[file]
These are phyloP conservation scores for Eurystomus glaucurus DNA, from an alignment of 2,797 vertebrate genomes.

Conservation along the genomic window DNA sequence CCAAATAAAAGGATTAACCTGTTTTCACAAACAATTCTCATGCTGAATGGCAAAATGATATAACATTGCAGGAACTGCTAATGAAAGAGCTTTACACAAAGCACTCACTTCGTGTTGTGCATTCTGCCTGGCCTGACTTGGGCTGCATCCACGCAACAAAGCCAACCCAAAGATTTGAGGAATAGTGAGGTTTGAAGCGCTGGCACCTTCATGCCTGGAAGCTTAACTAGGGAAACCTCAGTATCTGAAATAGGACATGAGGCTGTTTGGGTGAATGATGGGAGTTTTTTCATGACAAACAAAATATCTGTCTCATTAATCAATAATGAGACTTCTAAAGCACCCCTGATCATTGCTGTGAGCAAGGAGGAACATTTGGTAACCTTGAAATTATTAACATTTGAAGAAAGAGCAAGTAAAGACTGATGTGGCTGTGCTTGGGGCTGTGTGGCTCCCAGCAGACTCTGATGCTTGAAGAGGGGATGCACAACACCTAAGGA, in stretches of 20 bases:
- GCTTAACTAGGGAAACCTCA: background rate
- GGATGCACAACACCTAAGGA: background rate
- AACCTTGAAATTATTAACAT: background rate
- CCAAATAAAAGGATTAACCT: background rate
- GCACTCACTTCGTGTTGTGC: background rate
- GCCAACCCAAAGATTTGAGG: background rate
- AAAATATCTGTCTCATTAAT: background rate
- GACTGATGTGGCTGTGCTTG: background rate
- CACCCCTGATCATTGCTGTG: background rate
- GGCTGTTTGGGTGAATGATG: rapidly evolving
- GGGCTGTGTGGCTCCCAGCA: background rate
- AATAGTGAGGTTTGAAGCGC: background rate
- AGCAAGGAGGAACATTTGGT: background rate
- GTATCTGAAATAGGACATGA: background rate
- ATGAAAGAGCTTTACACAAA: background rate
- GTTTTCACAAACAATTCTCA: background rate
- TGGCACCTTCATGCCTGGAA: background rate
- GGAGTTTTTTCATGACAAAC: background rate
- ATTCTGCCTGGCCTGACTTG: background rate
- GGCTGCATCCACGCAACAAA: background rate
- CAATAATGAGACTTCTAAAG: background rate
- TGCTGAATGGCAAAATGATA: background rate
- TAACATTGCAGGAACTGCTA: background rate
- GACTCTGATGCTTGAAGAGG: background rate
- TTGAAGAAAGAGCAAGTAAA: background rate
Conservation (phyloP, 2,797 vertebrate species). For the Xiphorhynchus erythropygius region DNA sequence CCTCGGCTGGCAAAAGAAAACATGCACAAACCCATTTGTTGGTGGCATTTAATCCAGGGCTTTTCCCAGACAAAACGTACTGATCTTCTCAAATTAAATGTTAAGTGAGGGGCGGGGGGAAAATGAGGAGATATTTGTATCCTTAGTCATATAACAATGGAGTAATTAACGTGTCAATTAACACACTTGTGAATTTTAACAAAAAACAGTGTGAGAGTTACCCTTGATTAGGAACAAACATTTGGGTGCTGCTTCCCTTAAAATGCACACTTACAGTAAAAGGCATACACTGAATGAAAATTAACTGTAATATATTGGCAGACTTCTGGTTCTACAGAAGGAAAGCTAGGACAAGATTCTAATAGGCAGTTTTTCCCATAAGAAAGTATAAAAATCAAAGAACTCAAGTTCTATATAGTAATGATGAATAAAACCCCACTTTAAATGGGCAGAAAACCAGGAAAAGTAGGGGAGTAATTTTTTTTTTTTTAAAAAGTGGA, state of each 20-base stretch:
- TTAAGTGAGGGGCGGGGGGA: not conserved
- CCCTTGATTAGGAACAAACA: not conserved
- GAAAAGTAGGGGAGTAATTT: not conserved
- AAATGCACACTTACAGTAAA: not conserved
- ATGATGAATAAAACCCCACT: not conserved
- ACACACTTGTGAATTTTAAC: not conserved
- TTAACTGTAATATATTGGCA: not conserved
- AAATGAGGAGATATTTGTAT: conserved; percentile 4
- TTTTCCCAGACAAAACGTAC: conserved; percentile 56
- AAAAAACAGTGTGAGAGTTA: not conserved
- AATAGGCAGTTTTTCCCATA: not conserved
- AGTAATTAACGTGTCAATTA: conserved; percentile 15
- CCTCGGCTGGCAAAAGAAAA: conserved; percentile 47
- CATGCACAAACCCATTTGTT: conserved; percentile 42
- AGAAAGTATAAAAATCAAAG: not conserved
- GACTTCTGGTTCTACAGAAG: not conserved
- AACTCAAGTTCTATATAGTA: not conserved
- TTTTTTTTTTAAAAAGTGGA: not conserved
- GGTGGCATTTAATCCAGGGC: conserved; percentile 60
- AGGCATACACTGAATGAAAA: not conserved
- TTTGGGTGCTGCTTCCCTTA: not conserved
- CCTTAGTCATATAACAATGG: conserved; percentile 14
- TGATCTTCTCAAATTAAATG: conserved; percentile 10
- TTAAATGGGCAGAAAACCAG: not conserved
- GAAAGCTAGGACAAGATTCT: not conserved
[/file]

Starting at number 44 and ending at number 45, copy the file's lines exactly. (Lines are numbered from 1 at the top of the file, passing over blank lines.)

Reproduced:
- GACTTCTGGTTCTACAGAAG: not conserved
- AACTCAAGTTCTATATAGTA: not conserved